This scooping of information results in committing fraud, identity theft, and/or credit card scams.
Ever heard of medjacking?
Medjacking a word formed out of Medical and hacking.  Medical devices play a crucial role in improving screening, diagnosis, and treatment of disease but the same can be detrimental to an individual’s life if hacked. In 2017, FDA recalled 465,000 pacemakers on detecting some security vulnerabilities. Medical devices such as MRI, ventilators, and defibrillator machines don’t usually come with built-in security systems and become the prime targets for hackers; they can be made to display faulty results or give extra jolts of electric shocks, causing incorrect diagnosis and even putting a patient’s life in jeopardy. This also maligns the reputation of the equipment manufacturer.
Attacks on Healthcare institutions
Hackers benefit from the medical database of healthcare institutions which consists of information related to patients’ condition, billing, and insurance. Information gathered from hospitals and diagnostic centers holds high value in the black market and is used for ransom. Vital information stored on the cloud without proper encryption is easy prey. Hackers can often shut down individual’s devices and servers
The Indian healthcare industry is growing at an unprecedented rate. The Indian Pharmaceutical Congress has projected that the healthcare industry size would be at $55 billion by 2020, thus making India the sixth largest market globally. Hence, it is important to think about cybersecuring the patient files, prescription records, diagnostic data, insurance records, and billing details.
It is unfortunate and indeed paints a sad picture that humankind has touched new lows where cybercriminals are taking advantage of a global pandemic by causing data breaches of ailing patients and infecting medical devices while they are under intense pressure. This erodes trust. However, it is only imperative, now more than ever, that healthcare organizations approach cybersecurity with enhanced rigor as they continue to sever the far-reaching tentacles of COVID-19.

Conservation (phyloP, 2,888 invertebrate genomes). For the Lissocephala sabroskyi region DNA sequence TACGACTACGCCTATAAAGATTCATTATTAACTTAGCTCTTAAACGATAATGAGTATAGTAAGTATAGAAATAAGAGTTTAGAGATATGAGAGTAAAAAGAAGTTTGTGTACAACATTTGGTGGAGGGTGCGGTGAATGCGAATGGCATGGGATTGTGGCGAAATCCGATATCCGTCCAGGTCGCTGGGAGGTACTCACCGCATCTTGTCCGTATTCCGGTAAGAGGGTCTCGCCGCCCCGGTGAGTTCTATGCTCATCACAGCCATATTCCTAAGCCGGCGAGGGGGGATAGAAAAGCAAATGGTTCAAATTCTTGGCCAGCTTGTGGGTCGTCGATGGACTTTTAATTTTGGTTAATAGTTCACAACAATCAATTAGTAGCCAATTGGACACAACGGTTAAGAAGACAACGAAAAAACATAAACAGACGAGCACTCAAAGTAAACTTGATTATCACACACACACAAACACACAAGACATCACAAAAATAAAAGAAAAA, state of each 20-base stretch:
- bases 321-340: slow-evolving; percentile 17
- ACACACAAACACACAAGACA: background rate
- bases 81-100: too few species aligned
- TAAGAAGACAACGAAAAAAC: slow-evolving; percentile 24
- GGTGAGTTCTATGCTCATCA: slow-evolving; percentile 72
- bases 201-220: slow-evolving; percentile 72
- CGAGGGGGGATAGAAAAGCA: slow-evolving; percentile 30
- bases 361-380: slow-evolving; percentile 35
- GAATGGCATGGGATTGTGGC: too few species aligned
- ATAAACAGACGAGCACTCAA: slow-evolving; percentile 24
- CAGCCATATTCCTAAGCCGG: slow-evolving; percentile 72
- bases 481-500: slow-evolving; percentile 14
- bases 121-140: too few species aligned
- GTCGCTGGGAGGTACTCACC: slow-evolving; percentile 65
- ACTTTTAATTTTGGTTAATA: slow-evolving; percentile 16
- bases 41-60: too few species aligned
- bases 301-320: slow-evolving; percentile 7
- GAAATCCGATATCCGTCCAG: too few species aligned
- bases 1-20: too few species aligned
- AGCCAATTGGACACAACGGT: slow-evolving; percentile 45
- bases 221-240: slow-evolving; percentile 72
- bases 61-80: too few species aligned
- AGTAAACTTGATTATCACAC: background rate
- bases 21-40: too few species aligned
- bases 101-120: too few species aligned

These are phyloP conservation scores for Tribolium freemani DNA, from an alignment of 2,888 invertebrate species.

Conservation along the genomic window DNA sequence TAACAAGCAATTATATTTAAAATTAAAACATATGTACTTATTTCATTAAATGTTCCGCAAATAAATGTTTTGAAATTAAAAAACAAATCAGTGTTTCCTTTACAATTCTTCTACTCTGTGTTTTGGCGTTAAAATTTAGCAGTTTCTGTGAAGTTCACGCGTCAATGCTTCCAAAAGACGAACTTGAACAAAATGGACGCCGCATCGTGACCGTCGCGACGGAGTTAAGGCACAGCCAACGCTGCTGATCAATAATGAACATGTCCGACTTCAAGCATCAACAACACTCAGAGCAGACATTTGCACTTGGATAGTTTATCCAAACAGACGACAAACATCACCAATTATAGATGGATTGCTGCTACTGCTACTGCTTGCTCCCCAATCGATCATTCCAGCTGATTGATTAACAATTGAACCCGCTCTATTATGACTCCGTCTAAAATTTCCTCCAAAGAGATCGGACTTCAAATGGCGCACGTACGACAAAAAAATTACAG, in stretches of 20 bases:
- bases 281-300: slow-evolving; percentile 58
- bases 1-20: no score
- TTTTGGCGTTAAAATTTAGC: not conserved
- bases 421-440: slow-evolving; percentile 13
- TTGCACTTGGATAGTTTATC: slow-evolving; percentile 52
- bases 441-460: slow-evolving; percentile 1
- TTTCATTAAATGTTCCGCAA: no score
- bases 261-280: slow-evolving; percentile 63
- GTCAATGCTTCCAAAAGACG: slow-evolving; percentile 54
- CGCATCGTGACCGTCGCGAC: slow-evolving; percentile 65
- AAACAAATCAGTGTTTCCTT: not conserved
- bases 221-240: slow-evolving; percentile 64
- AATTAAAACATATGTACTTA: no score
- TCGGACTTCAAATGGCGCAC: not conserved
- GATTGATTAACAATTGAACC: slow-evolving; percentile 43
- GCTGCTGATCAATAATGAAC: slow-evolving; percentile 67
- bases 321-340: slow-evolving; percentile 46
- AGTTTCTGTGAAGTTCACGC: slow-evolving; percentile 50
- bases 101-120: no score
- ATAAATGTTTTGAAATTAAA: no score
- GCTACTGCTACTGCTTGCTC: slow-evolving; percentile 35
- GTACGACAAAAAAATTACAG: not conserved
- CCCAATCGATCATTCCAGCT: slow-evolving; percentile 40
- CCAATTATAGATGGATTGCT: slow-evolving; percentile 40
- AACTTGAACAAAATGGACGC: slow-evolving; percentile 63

About Author: Shomiron Dasgupta, Founder and CEO, DNIF NextGen SIEM Platform. Shomiron founded DNIF in 2016 with a vision to create a company that delivers high-quality attack detection products and services to its customers. The company has established partners in 14 countries across industries such as healthcare, insurance, transportation, banking, and media. Shomiron is an eminent speaker at many industry events. The events and venues that have hosted him include TedX, DSCI (the Data Security Council of India) and SACON (the Security Architecture Conference).

*Views expressed by the author are his own and BioVoice may not necessarily subscribe to them.